Results 1 - 10 of 3542
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[en] Discusses conclusions reached by A E Dubinov and D A Mytareva in their paper 'Invisible cloaking of material bodies using the wave flow method' (Usp. Fiz. Nauk 180 475 (2010) [Phys. Usp. 53 455 (2010)]) on whether the perfect optical cloaking of material objects is possible. (letters to the editors)
[en] Replies are made to comments in N N Rozanov's letter to the editors ''Can even monochromatic radiation ensure ideal invisibility?'' (see Usp. Fiz. Nauk 181 787 (2011) [Phys. Usp. 54 763 (2011)]) concerning our paper ''Invisible cloaking of material bodies using the wave flow method'' (Usp. Fiz. Nauk 180 475 (2010) [Phys. Usp. 53 455 (2010)]). Examples are given of spatial configurations that enable the creation of singularity-free cloaking materials. Some emerging cloaking ideas are discussed. (letters to the editors)
[en] Biological spectral weighting functions (BSWF) play a key role in calculating the increase of biologically effective solar ultraviolet-B radiation (UV-BBE) due to ozone reduction, assessing current latitudinal gradients of UV-BBE. and comparing solar UV-BBE with that from lamps and filters in plant experiments. Plant UV action spectra (usually determined with monochromatic radiation in the laboratory with exposure periods on the order of hours) are often used as BSWF. The realism of such spectra for plants growing day after day in polychromatic solar radiation in the field is questionable. We tested the widely used generalized plant action spectrum since preliminary data from an action spectrum being developed with monochromatic radiation for a cultivated oat variety indicate reasonable agreement with the generalized spectrum. These tests involved exposing plants to polychromatic radiation either from a high-pressure xenon arc lamp in growth chambers or in the field under solar radiation with supplemental UV-B lamps. Different broad-spectrum combinations were achieved by truncating the spectrum at successively longer UV wavelengths with various filters. In the growth chamber experiments, the generalized plant spectrum appeared to predict plant growth responses at short (<310nm) wavelengths but not at longer wavelengths. The field experiment reinforced these conclusions, showing (in addition to the expected direct UV-B effects) both direct UV-A effects and UV-A mitigation of UV-B effects. (author)
[en] I consider a landscape containing three vacua and study the topology of global spacelike slices in eternal inflation. A discrete toy model, which generalizes the well-studied Mandelbrot model, reveals a rich phase structure. Novel phases include monochromatic tubular phases, which contain crossing curves of only one vacuum, and a democratic tubular phase, which contains crossing curves of all three types of vacua. I discuss the generalization to realistic landscapes consisting of many vacua. Generically, the system ends up in a grainy phase, which contains no crossing curves or surfaces and consists of packed regions of different vacua. Other topological phases arise on the scale of several generations of nucleations.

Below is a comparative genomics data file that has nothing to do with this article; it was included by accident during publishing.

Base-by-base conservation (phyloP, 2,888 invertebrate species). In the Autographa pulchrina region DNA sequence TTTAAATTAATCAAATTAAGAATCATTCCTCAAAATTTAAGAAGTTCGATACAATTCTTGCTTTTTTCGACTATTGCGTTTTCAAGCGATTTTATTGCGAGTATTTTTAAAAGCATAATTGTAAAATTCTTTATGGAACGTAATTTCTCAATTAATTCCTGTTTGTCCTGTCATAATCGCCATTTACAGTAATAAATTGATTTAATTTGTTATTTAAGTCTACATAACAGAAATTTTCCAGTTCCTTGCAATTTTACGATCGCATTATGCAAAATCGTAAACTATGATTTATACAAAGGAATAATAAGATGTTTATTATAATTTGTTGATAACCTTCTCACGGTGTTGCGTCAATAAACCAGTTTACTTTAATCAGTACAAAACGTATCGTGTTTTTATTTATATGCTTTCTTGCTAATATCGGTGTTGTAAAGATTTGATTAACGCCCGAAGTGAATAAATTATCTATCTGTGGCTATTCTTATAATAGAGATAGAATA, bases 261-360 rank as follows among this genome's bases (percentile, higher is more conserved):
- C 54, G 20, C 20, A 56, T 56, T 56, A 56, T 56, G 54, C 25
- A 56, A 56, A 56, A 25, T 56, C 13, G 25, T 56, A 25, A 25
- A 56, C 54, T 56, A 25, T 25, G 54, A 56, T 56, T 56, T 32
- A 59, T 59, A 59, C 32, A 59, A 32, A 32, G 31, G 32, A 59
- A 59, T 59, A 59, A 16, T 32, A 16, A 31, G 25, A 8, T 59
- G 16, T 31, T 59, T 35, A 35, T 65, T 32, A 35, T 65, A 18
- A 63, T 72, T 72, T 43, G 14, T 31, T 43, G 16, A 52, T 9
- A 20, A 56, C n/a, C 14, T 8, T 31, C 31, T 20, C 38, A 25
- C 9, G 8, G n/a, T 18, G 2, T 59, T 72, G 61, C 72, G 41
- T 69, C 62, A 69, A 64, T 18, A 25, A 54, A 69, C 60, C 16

[en] Here, synchrotrons can provide almost perfectly unidirectional and monochromatic x-rays. Such x-rays reflect from ideal crystals only over a minute part of the angular range that must be searched for the reflection. Spoiling the incoming x-rays' directionality with sandpaper makes it easier to find the reflection.
[en] When a person observes an object, illuminated incoherently by a quasi-monochromatic source, through a grating, he will see more than one image. Angular positions of these images are derived in terms of wavelength, period of the grating, separation between the object and the grating, and position of the object relative to the observer. In a special case, when the object is another grating, the condition of coincidence of its multiple images is investigated. The relation derived is, to some extent, similar to that seen in the Lau effect. As a secondary outcome, it is shown that the sum of the squared modulus of the odd Fourier series coefficients for a binary grating function is equal to that of the even coefficients. (paper)
[en] Backlighting is a powerful technique to observe the flow of cold and dense material in highenergy- density-plasma experiments. High-performance, direct-drive cryogenic deuterium-tritium (DT) implosions are a challenging backlighting configuration because of the low opacity of the DT shell, the high shell velocity, the small size of the stagnating shell, and the very bright selfemission of the hot core.
[en] In this article we provide experimental evidence of an interference phenomenon that, to the best of our knowledge, has so far not been observed with either matter or light. In a nanometer-sized version of Feynman's famous two-slit 'thought' experiment with single electrons, we managed to observe that the width of a quasi-monochromatic line oscillates with the detection angle. Furthermore, we find that it occurs in counterphase with the line intensity. We discuss the underlying mechanism that produces this unexpected result.